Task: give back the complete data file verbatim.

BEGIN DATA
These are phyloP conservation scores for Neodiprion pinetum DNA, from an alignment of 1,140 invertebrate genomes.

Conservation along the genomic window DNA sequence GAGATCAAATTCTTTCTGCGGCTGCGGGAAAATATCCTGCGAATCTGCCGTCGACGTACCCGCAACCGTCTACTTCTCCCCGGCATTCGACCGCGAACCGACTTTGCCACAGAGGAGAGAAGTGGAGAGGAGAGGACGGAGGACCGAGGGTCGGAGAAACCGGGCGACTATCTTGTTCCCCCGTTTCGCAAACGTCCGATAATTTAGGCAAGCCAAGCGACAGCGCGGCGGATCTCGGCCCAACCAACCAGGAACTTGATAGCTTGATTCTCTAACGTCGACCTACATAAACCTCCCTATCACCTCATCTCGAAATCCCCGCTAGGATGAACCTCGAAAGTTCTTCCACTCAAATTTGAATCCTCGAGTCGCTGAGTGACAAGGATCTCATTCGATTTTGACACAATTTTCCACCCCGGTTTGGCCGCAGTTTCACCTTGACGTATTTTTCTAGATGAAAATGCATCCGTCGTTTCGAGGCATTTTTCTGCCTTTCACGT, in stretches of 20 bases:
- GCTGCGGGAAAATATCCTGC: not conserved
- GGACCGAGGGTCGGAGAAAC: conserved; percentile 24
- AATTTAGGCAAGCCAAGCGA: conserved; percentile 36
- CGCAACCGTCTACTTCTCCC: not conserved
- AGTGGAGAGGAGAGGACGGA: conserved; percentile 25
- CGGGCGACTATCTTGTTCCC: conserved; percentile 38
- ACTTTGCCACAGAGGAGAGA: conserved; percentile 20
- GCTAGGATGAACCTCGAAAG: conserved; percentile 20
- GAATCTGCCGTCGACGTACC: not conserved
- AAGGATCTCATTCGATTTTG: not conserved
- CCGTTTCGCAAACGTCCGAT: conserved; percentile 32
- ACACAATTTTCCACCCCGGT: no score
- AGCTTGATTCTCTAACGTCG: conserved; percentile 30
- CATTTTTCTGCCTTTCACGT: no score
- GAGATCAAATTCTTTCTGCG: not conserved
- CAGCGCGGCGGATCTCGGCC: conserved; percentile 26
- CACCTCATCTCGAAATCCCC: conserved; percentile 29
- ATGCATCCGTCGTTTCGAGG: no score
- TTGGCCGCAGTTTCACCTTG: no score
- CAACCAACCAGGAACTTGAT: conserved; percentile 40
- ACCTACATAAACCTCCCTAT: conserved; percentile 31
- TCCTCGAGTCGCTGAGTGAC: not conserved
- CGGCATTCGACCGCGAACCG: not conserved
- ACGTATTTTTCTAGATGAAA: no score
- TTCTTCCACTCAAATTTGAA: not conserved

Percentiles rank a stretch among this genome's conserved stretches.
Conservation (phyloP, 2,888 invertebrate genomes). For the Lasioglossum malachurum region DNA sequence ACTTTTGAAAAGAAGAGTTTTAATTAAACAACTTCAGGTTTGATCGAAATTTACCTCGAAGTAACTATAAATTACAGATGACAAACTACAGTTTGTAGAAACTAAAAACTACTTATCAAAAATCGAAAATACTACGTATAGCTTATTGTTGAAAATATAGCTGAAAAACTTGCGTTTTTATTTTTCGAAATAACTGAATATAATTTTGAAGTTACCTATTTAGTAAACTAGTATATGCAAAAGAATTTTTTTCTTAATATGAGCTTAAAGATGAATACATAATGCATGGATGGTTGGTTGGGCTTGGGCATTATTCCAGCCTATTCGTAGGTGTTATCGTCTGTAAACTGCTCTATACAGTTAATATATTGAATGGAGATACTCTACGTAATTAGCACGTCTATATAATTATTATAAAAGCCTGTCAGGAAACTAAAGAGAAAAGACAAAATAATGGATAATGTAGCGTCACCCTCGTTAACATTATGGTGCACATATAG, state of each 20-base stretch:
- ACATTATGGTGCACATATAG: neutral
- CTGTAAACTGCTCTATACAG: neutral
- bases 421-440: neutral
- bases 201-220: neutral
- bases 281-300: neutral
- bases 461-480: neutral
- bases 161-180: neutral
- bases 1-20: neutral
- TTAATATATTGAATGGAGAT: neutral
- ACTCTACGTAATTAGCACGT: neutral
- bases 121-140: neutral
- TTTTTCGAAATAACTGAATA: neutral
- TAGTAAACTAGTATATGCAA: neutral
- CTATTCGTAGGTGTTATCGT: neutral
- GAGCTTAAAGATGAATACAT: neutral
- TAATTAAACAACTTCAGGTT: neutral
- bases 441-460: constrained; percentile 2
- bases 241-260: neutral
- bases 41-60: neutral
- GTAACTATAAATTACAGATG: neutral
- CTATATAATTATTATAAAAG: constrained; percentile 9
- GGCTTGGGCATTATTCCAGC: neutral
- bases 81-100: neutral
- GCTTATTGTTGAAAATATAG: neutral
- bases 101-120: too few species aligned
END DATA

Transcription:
These are phyloP conservation scores for Neodiprion pinetum DNA, from an alignment of 1,140 invertebrate genomes.

Conservation along the genomic window DNA sequence GAGATCAAATTCTTTCTGCGGCTGCGGGAAAATATCCTGCGAATCTGCCGTCGACGTACCCGCAACCGTCTACTTCTCCCCGGCATTCGACCGCGAACCGACTTTGCCACAGAGGAGAGAAGTGGAGAGGAGAGGACGGAGGACCGAGGGTCGGAGAAACCGGGCGACTATCTTGTTCCCCCGTTTCGCAAACGTCCGATAATTTAGGCAAGCCAAGCGACAGCGCGGCGGATCTCGGCCCAACCAACCAGGAACTTGATAGCTTGATTCTCTAACGTCGACCTACATAAACCTCCCTATCACCTCATCTCGAAATCCCCGCTAGGATGAACCTCGAAAGTTCTTCCACTCAAATTTGAATCCTCGAGTCGCTGAGTGACAAGGATCTCATTCGATTTTGACACAATTTTCCACCCCGGTTTGGCCGCAGTTTCACCTTGACGTATTTTTCTAGATGAAAATGCATCCGTCGTTTCGAGGCATTTTTCTGCCTTTCACGT, in stretches of 20 bases:
- GCTGCGGGAAAATATCCTGC: not conserved
- GGACCGAGGGTCGGAGAAAC: conserved; percentile 24
- AATTTAGGCAAGCCAAGCGA: conserved; percentile 36
- CGCAACCGTCTACTTCTCCC: not conserved
- AGTGGAGAGGAGAGGACGGA: conserved; percentile 25
- CGGGCGACTATCTTGTTCCC: conserved; percentile 38
- ACTTTGCCACAGAGGAGAGA: conserved; percentile 20
- GCTAGGATGAACCTCGAAAG: conserved; percentile 20
- GAATCTGCCGTCGACGTACC: not conserved
- AAGGATCTCATTCGATTTTG: not conserved
- CCGTTTCGCAAACGTCCGAT: conserved; percentile 32
- ACACAATTTTCCACCCCGGT: no score
- AGCTTGATTCTCTAACGTCG: conserved; percentile 30
- CATTTTTCTGCCTTTCACGT: no score
- GAGATCAAATTCTTTCTGCG: not conserved
- CAGCGCGGCGGATCTCGGCC: conserved; percentile 26
- CACCTCATCTCGAAATCCCC: conserved; percentile 29
- ATGCATCCGTCGTTTCGAGG: no score
- TTGGCCGCAGTTTCACCTTG: no score
- CAACCAACCAGGAACTTGAT: conserved; percentile 40
- ACCTACATAAACCTCCCTAT: conserved; percentile 31
- TCCTCGAGTCGCTGAGTGAC: not conserved
- CGGCATTCGACCGCGAACCG: not conserved
- ACGTATTTTTCTAGATGAAA: no score
- TTCTTCCACTCAAATTTGAA: not conserved

Percentiles rank a stretch among this genome's conserved stretches.
Conservation (phyloP, 2,888 invertebrate genomes). For the Lasioglossum malachurum region DNA sequence ACTTTTGAAAAGAAGAGTTTTAATTAAACAACTTCAGGTTTGATCGAAATTTACCTCGAAGTAACTATAAATTACAGATGACAAACTACAGTTTGTAGAAACTAAAAACTACTTATCAAAAATCGAAAATACTACGTATAGCTTATTGTTGAAAATATAGCTGAAAAACTTGCGTTTTTATTTTTCGAAATAACTGAATATAATTTTGAAGTTACCTATTTAGTAAACTAGTATATGCAAAAGAATTTTTTTCTTAATATGAGCTTAAAGATGAATACATAATGCATGGATGGTTGGTTGGGCTTGGGCATTATTCCAGCCTATTCGTAGGTGTTATCGTCTGTAAACTGCTCTATACAGTTAATATATTGAATGGAGATACTCTACGTAATTAGCACGTCTATATAATTATTATAAAAGCCTGTCAGGAAACTAAAGAGAAAAGACAAAATAATGGATAATGTAGCGTCACCCTCGTTAACATTATGGTGCACATATAG, state of each 20-base stretch:
- ACATTATGGTGCACATATAG: neutral
- CTGTAAACTGCTCTATACAG: neutral
- bases 421-440: neutral
- bases 201-220: neutral
- bases 281-300: neutral
- bases 461-480: neutral
- bases 161-180: neutral
- bases 1-20: neutral
- TTAATATATTGAATGGAGAT: neutral
- ACTCTACGTAATTAGCACGT: neutral
- bases 121-140: neutral
- TTTTTCGAAATAACTGAATA: neutral
- TAGTAAACTAGTATATGCAA: neutral
- CTATTCGTAGGTGTTATCGT: neutral
- GAGCTTAAAGATGAATACAT: neutral
- TAATTAAACAACTTCAGGTT: neutral
- bases 441-460: constrained; percentile 2
- bases 241-260: neutral
- bases 41-60: neutral
- GTAACTATAAATTACAGATG: neutral
- CTATATAATTATTATAAAAG: constrained; percentile 9
- GGCTTGGGCATTATTCCAGC: neutral
- bases 81-100: neutral
- GCTTATTGTTGAAAATATAG: neutral
- bases 101-120: too few species aligned